Listen to complaints from the political left, and you might believe that North Carolina’s Republican-led General Assembly spends much of its time carving a dangerous trail through uncharted public policy terrain. In most instances, those complaints range from overblown to flat-out wrong.
Such is the case with the current debate in North Carolina over voter ID.
Once House Speaker Tim Moore, R-Cleveland, announced a proposed state constitutional amendment that would require future voters to present photo identification at the polls, opposition cropped up in various forms.
Some critics have screamed “Racism!” or “Voter suppression!” Others have complained about a lack of details in Moore’s proposal. (They might not have read amendment language that explains details will be “prescribed by law.”) Still others scramble to produce examples of people who have no IDs and might struggle to obtain them.
The chorus of concerns has been loud. It threatens to dominate discussion of the voter ID issue. That’s too bad. Cutting through the clutter adds more clarity to the issue.
Any person who has cast a vote in a North Carolina election knows that prospective voters must provide poll workers two simple pieces of information: a name and an address. If the name and address match a name and address in the polling book, the voter can proceed.
Poll workers seek no proof that the voter casting the ballot is the person listed in the book.
The process can prove disconcerting to new voters. That’s true especially for those who have moved to North Carolina from one of the more than 30 other states that already require voter identification. That list includes every other Southeastern state.
Three of our four neighbors (Virginia, Tennessee, and Georgia) have ID requirements dubbed “strict” by the National Conference of State Legislatures. Not only do those states mandate identification at the polls. Those without acceptable IDs may cast a provisional ballot, but they must present a valid ID shortly after Election Day. If not, election officials reject the provisional ballot.
In other words, North Carolina is not venturing into new territory. Some type of voter ID would place this state squarely within the nation’s mainstream. North Carolina would shed its status as an outlier among Southeastern states.
Perhaps that’s why nearly 70 percent of N.C. voters support a voter ID amendment, according to a June Civitas poll. Support runs highest among Republicans at 92 percent, but 78 percent of unaffiliated voters also endorse the idea (along with 46 percent of Democrats). Sorting voters by age, those under 35 register the highest rate of support at 75 percent.
For the vast majority of voters, a valid driver’s license offers the simplest option for proving that the person presenting himself at the polls matches the name and address listed in the polling book. But not everyone who’s qualified to vote holds a valid ID.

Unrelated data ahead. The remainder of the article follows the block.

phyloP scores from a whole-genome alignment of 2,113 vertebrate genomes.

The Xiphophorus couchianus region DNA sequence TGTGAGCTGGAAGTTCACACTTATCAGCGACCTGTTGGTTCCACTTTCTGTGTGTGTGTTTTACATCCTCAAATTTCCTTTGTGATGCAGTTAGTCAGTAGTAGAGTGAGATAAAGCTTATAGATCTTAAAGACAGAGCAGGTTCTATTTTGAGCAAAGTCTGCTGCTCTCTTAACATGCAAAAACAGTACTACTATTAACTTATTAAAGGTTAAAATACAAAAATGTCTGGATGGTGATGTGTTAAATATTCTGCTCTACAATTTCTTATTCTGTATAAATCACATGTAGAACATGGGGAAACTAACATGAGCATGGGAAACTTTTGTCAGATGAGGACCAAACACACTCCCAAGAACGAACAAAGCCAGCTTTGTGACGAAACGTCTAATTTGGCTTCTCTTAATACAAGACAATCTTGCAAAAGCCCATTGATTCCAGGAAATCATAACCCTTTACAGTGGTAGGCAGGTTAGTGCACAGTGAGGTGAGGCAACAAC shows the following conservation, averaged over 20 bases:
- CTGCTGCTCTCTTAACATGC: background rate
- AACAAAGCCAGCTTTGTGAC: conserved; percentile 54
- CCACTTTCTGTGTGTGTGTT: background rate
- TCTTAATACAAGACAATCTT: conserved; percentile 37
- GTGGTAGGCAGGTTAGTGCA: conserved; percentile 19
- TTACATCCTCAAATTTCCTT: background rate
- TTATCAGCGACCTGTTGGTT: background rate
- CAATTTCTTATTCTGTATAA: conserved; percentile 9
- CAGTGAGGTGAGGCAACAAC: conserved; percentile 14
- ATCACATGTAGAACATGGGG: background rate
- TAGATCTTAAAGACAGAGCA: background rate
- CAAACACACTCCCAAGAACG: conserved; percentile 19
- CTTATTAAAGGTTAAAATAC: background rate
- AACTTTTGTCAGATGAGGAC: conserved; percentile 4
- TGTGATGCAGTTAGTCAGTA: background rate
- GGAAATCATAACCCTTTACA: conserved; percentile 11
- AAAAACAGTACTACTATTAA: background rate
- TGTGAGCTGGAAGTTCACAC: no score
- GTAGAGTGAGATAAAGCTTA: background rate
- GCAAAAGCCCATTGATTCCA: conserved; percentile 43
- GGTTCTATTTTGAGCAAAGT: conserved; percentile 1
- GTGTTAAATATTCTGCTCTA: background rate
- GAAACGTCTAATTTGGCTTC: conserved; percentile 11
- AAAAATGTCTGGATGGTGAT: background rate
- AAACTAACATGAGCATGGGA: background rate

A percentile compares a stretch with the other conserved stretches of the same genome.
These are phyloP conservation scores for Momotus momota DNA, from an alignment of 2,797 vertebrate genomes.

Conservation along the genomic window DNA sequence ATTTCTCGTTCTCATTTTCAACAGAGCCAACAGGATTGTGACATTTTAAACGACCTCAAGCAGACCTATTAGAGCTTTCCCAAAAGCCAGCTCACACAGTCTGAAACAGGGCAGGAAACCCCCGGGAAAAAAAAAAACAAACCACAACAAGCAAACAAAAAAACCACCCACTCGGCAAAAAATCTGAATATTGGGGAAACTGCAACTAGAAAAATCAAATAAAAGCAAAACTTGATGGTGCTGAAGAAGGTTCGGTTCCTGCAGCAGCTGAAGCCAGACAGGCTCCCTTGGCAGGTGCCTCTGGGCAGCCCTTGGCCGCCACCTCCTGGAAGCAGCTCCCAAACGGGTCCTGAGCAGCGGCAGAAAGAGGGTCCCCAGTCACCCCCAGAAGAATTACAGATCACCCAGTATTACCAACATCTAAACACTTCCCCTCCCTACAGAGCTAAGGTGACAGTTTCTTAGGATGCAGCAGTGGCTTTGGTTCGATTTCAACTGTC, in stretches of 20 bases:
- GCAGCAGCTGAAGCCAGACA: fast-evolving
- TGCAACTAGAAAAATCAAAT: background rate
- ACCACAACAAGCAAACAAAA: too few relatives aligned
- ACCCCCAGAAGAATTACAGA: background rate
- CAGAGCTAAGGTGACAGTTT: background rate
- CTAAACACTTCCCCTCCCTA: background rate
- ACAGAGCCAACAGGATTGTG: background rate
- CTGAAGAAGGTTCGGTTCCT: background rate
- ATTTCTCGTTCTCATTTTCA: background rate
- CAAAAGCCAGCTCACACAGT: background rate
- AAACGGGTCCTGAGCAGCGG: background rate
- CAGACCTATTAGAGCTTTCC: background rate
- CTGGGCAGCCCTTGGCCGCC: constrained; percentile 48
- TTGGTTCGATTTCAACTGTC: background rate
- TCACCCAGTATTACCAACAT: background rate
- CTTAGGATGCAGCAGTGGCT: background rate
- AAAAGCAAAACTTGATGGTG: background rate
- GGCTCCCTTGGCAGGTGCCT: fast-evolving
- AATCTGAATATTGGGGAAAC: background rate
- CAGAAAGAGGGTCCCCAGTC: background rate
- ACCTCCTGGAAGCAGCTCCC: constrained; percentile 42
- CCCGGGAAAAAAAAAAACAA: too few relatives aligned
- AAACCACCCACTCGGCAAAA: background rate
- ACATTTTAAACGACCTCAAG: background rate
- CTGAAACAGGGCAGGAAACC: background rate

In this sense, North Carolina is not unique. Other states with ID requirements must address the same challenge. The Tar Heel State can and should model successful programs other states have used to ensure their ID requirements protect voting rights.
An earlier version of this state’s ID requirement called on the government to provide a taxpayer-funded ID for anyone who could not afford the expense of a driver’s license. It’s almost certain that lawmakers would include that option this time.
Even when critics point out potential pitfalls that have not been addressed yet in other states, it’s possible that the solution could prove to be relatively simple.
Take, for instance, a key point from a recent Raleigh News & Observer column written by Gerry Cohen. A longtime legislative staffer who most recently served as special counsel to the N.C. General Assembly, Cohen stakes out a clear position against the current voter ID proposal.
Many of his complaints extend beyond the specifics of North Carolina’s legislation. They apply to any state that employs an identification requirement. Most of those states have conducted elections without major mishaps or voter suppression. There’s no reason to suggest this state couldn’t follow suit.
Yet Cohen offers at least one interesting new wrinkle. “Over 400,000 persons have had licenses suspended in the last three years in North Carolina for failing to pay court fees (which have greatly increased). How would this affect voter ID?” he asks.
It’s a good question. Here’s one potential answer.
Since the voter ID requirement is not related to driving privileges, lawmakers could determine that a driver’s license will serve as a valid voter ID, even if it has been suspended or revoked for driving purposes.
Expanding on that point, this observer sees nothing wrong with the state setting a fairly liberal policy for the use of expired driver’s licenses for voter identification. The previous plan would have allowed licenses to qualify for voting purposes up to four years after their expiration date. It would be reasonable to consider extending that time period.
If a 90-year-old voter never bothered to renew the driver’s license he secured at age 75, the card still might prove useful. If he lives at the same address and still resembles his old photo, the once-valid driver’s license still could work for voting purposes.
But these are issues to address once lawmakers, advocates, and critics — like Cohen — debate the state law that would implement the constitutional amendment.
In the meantime, there’s nothing dangerous or unprecedented about legislators asking whether voters want to move this state into the electoral mainstream. They would be following a clearly expressed preference of the voting public.
Mitch Kokai is senior political analyst for the John Locke Foundation.